Symptoms of Mucopolysaccharidosis
Symptoms of Mucopolysaccharidosis vary and include diarrhoea, abdominal pain, swelling, and muscle weakness. Some people are able to treat the condition with medication, while others have to undergo surgery to correct the disorder. It is important to understand the disease and how it can affect you so that you can take the right steps to get the care you need.
Several studies have shown that the diagnosis of mucopolysaccharidosis is not always straightforward. As the condition is a heterogeneous group of disorders that are clinically similar, it can be difficult to distinguish them. A multisystem disease, it can cause a wide array of symptoms including skeletal malformations, ocular abnormalities, joint contractures, and pulmonary dysfunction.
The first and most important step in the diagnosis of MPS is to identify the lysosomal enzyme deficient form. This can be done by using specific enzyme assays. Usually, this is performed in blood. However, plasma or leukocytes are not appropriate for this test.
The second step involves the use of electrophoresis to separate macromolecules on a charge basis. Similarly, tandem mass spectrometry can be used to demonstrate the functional impact of the deficient enzyme.
Symptoms of mucopolysaccharidosis vary from patient to patient, but in general, it is characterized by skeletal abnormalities and intracellular accumulation of glycosaminoglycans or GAGs. This buildup results in a restricted range of motion in joints, stunted growth, and decreased mobility. Eventually, cellular damage leads to organ failure.
The aforementioned enzymatic replacement therapy (ERT) is the mainstay of treatment for severe MPS 1. Other enzymatic treatments include immunosuppressive agents, stem cell transplantation, and genetically modified idursulfase, which is available in Japan since 2007. In a nutshell, ERT prevents permanent tissue damage from substrate deposition. The benefits of ERT are a decrease in somatic signs and symptoms, improved quality of life, and an increased sense of well-being.
Symptoms of mucopolysaccharidosis vary from mild to severe, depending on the subtype. The condition is characterized by an accumulation of complex carbohydrates in the body. This can damage the joints and bones. It can also cause intellectual disability.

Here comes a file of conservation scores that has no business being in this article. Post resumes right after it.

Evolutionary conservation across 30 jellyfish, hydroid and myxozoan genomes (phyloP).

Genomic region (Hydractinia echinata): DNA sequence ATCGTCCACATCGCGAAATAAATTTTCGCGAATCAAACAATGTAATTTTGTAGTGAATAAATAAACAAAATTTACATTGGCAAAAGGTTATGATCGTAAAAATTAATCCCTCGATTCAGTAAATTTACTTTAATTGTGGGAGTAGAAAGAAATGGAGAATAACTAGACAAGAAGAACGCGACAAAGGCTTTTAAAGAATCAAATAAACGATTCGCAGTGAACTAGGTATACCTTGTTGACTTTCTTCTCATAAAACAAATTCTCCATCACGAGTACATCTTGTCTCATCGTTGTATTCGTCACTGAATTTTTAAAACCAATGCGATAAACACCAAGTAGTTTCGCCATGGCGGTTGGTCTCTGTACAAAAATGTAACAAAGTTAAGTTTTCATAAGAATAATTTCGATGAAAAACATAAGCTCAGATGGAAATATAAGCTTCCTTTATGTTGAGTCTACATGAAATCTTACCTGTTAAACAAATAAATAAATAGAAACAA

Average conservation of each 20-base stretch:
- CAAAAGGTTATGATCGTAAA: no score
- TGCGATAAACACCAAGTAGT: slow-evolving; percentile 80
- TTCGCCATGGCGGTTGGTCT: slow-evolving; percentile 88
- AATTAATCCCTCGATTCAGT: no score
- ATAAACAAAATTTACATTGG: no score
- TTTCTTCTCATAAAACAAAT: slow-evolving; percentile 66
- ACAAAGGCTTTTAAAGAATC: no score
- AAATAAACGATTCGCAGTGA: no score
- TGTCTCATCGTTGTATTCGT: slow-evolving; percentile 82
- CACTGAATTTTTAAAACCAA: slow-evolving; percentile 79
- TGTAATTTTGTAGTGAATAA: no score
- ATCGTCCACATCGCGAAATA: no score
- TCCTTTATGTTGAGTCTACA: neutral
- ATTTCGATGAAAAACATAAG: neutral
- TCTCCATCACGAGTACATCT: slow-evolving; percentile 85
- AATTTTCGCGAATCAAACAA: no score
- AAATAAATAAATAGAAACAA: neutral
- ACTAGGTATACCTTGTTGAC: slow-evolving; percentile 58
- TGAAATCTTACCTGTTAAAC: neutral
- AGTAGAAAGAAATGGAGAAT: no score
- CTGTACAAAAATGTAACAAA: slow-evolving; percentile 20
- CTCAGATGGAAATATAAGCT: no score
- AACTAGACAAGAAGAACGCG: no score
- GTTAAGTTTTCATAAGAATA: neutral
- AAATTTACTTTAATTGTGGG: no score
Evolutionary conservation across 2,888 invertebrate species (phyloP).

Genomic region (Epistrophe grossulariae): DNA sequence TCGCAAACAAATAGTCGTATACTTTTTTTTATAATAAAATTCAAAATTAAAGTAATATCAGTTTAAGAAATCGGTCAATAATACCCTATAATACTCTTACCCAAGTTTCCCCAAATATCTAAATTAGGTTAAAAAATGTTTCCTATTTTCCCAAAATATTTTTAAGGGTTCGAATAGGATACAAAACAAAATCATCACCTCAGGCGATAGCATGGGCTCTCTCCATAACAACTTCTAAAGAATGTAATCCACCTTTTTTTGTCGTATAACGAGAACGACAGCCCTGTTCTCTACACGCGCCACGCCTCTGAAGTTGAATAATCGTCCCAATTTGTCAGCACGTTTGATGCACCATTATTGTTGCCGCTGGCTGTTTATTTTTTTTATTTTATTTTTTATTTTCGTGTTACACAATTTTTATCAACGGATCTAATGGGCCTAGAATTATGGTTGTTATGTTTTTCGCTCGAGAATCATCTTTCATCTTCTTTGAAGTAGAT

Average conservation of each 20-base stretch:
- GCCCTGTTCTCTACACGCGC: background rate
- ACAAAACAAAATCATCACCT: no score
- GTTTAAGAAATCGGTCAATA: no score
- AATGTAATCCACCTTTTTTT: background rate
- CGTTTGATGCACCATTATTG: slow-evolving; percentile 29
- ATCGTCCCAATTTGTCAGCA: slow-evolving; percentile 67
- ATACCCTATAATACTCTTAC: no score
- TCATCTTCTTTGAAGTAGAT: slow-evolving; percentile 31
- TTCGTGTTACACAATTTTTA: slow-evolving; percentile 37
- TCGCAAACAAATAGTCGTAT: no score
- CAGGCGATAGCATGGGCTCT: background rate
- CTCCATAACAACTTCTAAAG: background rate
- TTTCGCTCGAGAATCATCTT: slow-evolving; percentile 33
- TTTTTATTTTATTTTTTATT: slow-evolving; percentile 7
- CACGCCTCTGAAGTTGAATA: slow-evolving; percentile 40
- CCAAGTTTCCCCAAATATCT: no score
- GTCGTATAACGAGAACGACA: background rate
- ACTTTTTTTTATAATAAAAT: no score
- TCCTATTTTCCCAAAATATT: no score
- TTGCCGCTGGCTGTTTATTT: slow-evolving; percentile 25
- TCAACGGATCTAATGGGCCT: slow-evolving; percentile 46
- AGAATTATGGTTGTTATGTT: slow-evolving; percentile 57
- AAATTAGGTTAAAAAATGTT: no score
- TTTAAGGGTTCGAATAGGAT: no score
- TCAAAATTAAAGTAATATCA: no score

The disorder is caused by a genetic defect. It occurs when there is a deficiency in one of the lysosomal hydrolases. The enzymes are responsible for breaking down fats and other molecules. They are highly specialized proteins. Without enzymes, the body accumulates different types of complex carbohydrates. The build-up can damage the brain and bones, leading to pain and other symptoms.
It is rare, with about one in 25,000 babies born with the disorder. The symptoms can develop in the first year of life. It can lead to problems with the respiratory system and the heart. Some cases may require heart valve replacement. It can also result in a build-up of nerve root compression in the spinal cord.
Various clinical-stage biopharmaceutical companies have pipeline candidates for new therapeutics. Emerging therapies, such as enzyme enhancement therapy, substrate reduction therapy and gene therapy, are in development. In addition, several pharma companies are also developing drugs for rare diseases. This will fuel the mucopolysaccharidosis treatment market demand.
Mucopolysaccharidosis treatment involves continuous treatment plans. This helps to slow the progression of the disease. Although the disease has no known cure, a few treatment centres are helping to improve the condition. It is often detected at an early age, which helps to prevent the development of more severe symptoms.
The disease can lead to complications such as cardiac problems and vocal infections. In addition, the disease can cause other health concerns, such as abnormal bone structure, enlarged vocal cords, joint deformities and many respiratory infections.
Described in 1919 by Luis Morquio, Morquio syndrome is a mucopolysaccharidosis. This disorder occurs in people who have two copies of a gene with mutations. It is a multisystem disease affecting the skeletal, respiratory, and circulatory systems. It also involves the connective tissues.
Morquio syndrome is caused by mutations in a gene called GALNS. This gene encodes the enzyme N-acetylgalactosamine-6-sulfatase. It is responsible for the degradation of keratan sulfate. Without this enzyme, keratan sulfate accumulates in the body. This accumulation causes damage to the cells. It also affects the bone and cartilage.
Patients may also have conductive hearing loss. This can occur because of a build-up of fluid behind the ear drum. A myringotomy tube may be used to treat this condition.
Various symptoms can be observed in those with this rare disease. It can affect multiple organs, including the liver, lungs, and kidneys. It can also lead to life-threatening complications. It is a chronic progressive disease that causes a gradual decline in physical and mental function.
The mucopolysaccharidosis II disease is characterized by the absence of an enzyme, iduronate-2-sulfatase. This enzyme is part of the catabolism process of glycosaminoglycans. A deficiency of this enzyme leads to the accumulation of complex carbohydrates in the body, which may cause damage to organs.
X-linked mutations in the IDS gene are the primary genetic causes of MPS II. It is located in the chromosome region Xq28. This gene is 44 kb long and is structured into nine exons.
Additional info: Mucopolysaccharidosis – Wikipedia